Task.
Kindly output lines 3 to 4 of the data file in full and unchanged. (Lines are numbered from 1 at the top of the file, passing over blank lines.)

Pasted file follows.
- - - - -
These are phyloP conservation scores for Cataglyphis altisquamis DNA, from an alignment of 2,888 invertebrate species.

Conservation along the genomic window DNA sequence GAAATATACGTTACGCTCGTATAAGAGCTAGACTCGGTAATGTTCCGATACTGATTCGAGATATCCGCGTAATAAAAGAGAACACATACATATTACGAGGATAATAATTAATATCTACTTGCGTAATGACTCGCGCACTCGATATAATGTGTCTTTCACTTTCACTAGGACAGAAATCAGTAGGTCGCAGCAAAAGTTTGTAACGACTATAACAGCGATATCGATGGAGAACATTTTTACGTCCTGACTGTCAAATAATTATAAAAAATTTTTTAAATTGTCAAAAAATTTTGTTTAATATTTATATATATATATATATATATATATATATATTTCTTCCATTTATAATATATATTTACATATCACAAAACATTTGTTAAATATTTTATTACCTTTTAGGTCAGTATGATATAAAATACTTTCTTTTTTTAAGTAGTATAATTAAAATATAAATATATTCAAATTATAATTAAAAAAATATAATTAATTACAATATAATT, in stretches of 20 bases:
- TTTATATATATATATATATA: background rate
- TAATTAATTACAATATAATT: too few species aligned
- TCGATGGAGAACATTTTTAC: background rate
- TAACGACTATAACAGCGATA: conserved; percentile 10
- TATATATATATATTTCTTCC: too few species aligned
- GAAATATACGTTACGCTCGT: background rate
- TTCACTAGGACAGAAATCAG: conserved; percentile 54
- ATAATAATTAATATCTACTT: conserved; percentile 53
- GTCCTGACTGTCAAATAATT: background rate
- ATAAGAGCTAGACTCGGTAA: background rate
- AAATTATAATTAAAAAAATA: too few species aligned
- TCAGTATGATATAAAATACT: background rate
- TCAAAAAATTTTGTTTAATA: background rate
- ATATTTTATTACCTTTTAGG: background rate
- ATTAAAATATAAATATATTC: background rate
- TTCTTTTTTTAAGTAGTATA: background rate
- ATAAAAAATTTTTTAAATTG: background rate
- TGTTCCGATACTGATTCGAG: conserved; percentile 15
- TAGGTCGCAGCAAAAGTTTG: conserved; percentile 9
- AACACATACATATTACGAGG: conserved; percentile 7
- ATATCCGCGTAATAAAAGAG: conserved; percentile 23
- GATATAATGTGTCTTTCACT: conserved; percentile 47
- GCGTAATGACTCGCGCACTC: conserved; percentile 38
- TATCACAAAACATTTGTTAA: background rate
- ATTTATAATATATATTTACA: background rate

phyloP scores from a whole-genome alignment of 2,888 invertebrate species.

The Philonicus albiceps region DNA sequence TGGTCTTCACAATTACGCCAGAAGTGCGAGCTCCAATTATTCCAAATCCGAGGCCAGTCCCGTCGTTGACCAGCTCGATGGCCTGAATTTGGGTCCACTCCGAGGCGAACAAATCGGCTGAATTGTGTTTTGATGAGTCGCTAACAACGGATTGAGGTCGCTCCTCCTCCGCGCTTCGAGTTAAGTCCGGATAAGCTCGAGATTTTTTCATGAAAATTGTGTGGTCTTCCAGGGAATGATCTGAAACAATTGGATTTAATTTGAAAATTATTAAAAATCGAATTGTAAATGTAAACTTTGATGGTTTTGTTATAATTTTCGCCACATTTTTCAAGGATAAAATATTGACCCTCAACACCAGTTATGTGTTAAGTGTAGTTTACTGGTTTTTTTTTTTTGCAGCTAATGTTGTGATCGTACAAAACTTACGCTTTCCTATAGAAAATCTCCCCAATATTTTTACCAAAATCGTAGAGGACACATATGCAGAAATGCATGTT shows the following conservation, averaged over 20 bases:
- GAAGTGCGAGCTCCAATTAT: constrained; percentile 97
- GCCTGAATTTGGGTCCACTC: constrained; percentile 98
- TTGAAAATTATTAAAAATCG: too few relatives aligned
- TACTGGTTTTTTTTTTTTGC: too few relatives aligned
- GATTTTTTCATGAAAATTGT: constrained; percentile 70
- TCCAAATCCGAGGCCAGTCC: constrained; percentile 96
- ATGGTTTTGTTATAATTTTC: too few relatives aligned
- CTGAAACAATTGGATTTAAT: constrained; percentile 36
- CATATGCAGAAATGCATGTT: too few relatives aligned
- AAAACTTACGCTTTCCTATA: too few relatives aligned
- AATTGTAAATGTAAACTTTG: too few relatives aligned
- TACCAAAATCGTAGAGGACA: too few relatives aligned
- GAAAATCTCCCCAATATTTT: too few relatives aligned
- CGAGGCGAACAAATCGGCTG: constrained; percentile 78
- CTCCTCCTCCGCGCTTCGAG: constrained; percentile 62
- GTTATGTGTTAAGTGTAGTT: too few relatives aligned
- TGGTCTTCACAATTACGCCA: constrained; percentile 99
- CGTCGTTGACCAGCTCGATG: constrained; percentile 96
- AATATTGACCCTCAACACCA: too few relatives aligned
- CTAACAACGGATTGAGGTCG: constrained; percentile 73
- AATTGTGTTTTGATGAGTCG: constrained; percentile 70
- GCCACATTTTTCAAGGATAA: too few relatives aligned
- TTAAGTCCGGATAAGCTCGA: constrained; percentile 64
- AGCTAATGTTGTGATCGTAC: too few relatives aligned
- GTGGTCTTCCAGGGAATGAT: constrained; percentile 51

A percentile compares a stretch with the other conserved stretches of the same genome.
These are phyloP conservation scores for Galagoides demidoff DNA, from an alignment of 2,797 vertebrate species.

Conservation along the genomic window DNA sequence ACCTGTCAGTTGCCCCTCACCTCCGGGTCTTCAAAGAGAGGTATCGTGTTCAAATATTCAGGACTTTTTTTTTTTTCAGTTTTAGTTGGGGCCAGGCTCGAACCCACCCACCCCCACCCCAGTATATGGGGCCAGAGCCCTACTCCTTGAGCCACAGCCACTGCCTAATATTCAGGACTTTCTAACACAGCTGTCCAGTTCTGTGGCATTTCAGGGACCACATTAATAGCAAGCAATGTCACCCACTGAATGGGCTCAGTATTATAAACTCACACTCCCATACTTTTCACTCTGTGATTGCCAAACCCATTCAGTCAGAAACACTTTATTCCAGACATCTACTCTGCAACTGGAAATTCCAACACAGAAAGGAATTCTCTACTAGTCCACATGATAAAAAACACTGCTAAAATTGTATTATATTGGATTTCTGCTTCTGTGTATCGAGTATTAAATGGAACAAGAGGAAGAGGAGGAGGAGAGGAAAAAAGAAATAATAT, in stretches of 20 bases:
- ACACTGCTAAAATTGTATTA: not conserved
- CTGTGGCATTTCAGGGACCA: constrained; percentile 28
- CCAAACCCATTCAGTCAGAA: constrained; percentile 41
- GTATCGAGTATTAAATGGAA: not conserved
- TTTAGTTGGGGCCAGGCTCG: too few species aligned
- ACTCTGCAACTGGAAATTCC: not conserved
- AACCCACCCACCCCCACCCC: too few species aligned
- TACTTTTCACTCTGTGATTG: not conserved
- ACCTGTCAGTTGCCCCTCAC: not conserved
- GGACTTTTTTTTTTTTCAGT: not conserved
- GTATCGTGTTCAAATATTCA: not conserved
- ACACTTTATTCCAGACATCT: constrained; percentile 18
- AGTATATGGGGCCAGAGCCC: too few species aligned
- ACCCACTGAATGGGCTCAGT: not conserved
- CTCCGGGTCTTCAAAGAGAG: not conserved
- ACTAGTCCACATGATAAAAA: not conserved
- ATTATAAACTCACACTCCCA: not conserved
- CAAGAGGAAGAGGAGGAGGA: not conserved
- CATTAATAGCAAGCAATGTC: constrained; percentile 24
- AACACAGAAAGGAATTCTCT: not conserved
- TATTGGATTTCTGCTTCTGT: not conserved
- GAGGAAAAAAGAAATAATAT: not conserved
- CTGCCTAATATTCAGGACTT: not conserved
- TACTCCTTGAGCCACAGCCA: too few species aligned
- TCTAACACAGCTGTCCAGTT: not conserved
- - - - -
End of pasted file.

- TTTATATATATATATATATA: background rate
- TAATTAATTACAATATAATT: too few species aligned